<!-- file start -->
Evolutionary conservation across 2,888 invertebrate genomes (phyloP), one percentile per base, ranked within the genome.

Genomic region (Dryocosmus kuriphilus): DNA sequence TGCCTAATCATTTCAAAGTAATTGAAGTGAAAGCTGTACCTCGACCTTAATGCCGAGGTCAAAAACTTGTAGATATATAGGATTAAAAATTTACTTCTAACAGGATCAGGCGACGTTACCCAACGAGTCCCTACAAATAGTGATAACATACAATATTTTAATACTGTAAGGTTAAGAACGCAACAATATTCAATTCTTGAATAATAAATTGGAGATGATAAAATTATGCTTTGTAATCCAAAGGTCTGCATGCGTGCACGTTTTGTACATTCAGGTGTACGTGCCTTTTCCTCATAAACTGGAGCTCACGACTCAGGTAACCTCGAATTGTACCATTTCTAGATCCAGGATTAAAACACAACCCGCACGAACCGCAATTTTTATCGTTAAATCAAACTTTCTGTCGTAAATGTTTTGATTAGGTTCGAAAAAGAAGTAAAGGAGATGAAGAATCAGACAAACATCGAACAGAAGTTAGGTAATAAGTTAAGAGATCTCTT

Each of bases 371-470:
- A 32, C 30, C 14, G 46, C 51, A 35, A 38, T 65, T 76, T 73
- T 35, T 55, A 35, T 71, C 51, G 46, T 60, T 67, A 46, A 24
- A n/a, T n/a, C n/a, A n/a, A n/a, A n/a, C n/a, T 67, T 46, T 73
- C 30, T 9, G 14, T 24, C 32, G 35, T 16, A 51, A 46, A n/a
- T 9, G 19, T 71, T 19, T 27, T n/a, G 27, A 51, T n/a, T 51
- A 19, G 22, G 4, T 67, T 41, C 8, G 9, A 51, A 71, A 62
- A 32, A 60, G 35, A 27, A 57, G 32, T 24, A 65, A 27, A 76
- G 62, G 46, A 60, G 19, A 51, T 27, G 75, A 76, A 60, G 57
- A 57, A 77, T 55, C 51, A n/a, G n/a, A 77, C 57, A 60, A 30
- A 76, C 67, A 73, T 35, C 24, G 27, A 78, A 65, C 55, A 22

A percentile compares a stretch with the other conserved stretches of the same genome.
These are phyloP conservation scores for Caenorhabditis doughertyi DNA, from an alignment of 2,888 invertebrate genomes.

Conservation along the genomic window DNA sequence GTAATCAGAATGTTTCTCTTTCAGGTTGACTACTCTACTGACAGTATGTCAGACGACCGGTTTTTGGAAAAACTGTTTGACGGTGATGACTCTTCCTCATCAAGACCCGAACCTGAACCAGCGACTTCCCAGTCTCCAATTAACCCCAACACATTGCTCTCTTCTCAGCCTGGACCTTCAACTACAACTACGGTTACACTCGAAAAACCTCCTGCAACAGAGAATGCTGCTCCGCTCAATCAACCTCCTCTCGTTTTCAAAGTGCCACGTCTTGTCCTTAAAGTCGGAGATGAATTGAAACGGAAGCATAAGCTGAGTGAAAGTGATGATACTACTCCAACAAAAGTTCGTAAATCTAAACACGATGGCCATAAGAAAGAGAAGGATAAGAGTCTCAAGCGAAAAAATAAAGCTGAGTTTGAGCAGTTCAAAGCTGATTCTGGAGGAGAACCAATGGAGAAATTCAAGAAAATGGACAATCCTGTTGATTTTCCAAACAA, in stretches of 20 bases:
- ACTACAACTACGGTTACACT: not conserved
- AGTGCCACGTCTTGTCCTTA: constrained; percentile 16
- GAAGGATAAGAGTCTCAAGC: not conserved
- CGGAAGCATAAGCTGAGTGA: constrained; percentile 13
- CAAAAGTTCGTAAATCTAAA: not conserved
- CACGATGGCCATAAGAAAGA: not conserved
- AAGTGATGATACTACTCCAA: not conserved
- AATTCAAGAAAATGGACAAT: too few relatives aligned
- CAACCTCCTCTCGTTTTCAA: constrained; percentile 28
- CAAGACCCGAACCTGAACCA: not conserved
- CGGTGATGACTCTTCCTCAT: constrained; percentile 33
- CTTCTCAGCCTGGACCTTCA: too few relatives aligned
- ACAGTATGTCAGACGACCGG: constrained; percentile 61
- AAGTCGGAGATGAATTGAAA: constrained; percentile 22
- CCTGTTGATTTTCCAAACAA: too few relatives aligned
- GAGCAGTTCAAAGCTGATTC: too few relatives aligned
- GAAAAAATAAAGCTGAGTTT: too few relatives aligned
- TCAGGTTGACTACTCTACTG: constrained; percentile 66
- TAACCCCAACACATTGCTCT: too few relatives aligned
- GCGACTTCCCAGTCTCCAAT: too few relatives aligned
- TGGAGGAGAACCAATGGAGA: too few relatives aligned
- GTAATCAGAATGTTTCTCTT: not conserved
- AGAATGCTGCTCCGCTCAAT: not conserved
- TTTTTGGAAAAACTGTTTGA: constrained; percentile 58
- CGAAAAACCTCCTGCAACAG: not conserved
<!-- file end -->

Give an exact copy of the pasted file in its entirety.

Evolutionary conservation across 2,888 invertebrate genomes (phyloP), one percentile per base, ranked within the genome.

Genomic region (Dryocosmus kuriphilus): DNA sequence TGCCTAATCATTTCAAAGTAATTGAAGTGAAAGCTGTACCTCGACCTTAATGCCGAGGTCAAAAACTTGTAGATATATAGGATTAAAAATTTACTTCTAACAGGATCAGGCGACGTTACCCAACGAGTCCCTACAAATAGTGATAACATACAATATTTTAATACTGTAAGGTTAAGAACGCAACAATATTCAATTCTTGAATAATAAATTGGAGATGATAAAATTATGCTTTGTAATCCAAAGGTCTGCATGCGTGCACGTTTTGTACATTCAGGTGTACGTGCCTTTTCCTCATAAACTGGAGCTCACGACTCAGGTAACCTCGAATTGTACCATTTCTAGATCCAGGATTAAAACACAACCCGCACGAACCGCAATTTTTATCGTTAAATCAAACTTTCTGTCGTAAATGTTTTGATTAGGTTCGAAAAAGAAGTAAAGGAGATGAAGAATCAGACAAACATCGAACAGAAGTTAGGTAATAAGTTAAGAGATCTCTT

Each of bases 371-470:
- A 32, C 30, C 14, G 46, C 51, A 35, A 38, T 65, T 76, T 73
- T 35, T 55, A 35, T 71, C 51, G 46, T 60, T 67, A 46, A 24
- A n/a, T n/a, C n/a, A n/a, A n/a, A n/a, C n/a, T 67, T 46, T 73
- C 30, T 9, G 14, T 24, C 32, G 35, T 16, A 51, A 46, A n/a
- T 9, G 19, T 71, T 19, T 27, T n/a, G 27, A 51, T n/a, T 51
- A 19, G 22, G 4, T 67, T 41, C 8, G 9, A 51, A 71, A 62
- A 32, A 60, G 35, A 27, A 57, G 32, T 24, A 65, A 27, A 76
- G 62, G 46, A 60, G 19, A 51, T 27, G 75, A 76, A 60, G 57
- A 57, A 77, T 55, C 51, A n/a, G n/a, A 77, C 57, A 60, A 30
- A 76, C 67, A 73, T 35, C 24, G 27, A 78, A 65, C 55, A 22

A percentile compares a stretch with the other conserved stretches of the same genome.
These are phyloP conservation scores for Caenorhabditis doughertyi DNA, from an alignment of 2,888 invertebrate genomes.

Conservation along the genomic window DNA sequence GTAATCAGAATGTTTCTCTTTCAGGTTGACTACTCTACTGACAGTATGTCAGACGACCGGTTTTTGGAAAAACTGTTTGACGGTGATGACTCTTCCTCATCAAGACCCGAACCTGAACCAGCGACTTCCCAGTCTCCAATTAACCCCAACACATTGCTCTCTTCTCAGCCTGGACCTTCAACTACAACTACGGTTACACTCGAAAAACCTCCTGCAACAGAGAATGCTGCTCCGCTCAATCAACCTCCTCTCGTTTTCAAAGTGCCACGTCTTGTCCTTAAAGTCGGAGATGAATTGAAACGGAAGCATAAGCTGAGTGAAAGTGATGATACTACTCCAACAAAAGTTCGTAAATCTAAACACGATGGCCATAAGAAAGAGAAGGATAAGAGTCTCAAGCGAAAAAATAAAGCTGAGTTTGAGCAGTTCAAAGCTGATTCTGGAGGAGAACCAATGGAGAAATTCAAGAAAATGGACAATCCTGTTGATTTTCCAAACAA, in stretches of 20 bases:
- ACTACAACTACGGTTACACT: not conserved
- AGTGCCACGTCTTGTCCTTA: constrained; percentile 16
- GAAGGATAAGAGTCTCAAGC: not conserved
- CGGAAGCATAAGCTGAGTGA: constrained; percentile 13
- CAAAAGTTCGTAAATCTAAA: not conserved
- CACGATGGCCATAAGAAAGA: not conserved
- AAGTGATGATACTACTCCAA: not conserved
- AATTCAAGAAAATGGACAAT: too few relatives aligned
- CAACCTCCTCTCGTTTTCAA: constrained; percentile 28
- CAAGACCCGAACCTGAACCA: not conserved
- CGGTGATGACTCTTCCTCAT: constrained; percentile 33
- CTTCTCAGCCTGGACCTTCA: too few relatives aligned
- ACAGTATGTCAGACGACCGG: constrained; percentile 61
- AAGTCGGAGATGAATTGAAA: constrained; percentile 22
- CCTGTTGATTTTCCAAACAA: too few relatives aligned
- GAGCAGTTCAAAGCTGATTC: too few relatives aligned
- GAAAAAATAAAGCTGAGTTT: too few relatives aligned
- TCAGGTTGACTACTCTACTG: constrained; percentile 66
- TAACCCCAACACATTGCTCT: too few relatives aligned
- GCGACTTCCCAGTCTCCAAT: too few relatives aligned
- TGGAGGAGAACCAATGGAGA: too few relatives aligned
- GTAATCAGAATGTTTCTCTT: not conserved
- AGAATGCTGCTCCGCTCAAT: not conserved
- TTTTTGGAAAAACTGTTTGA: constrained; percentile 58
- CGAAAAACCTCCTGCAACAG: not conserved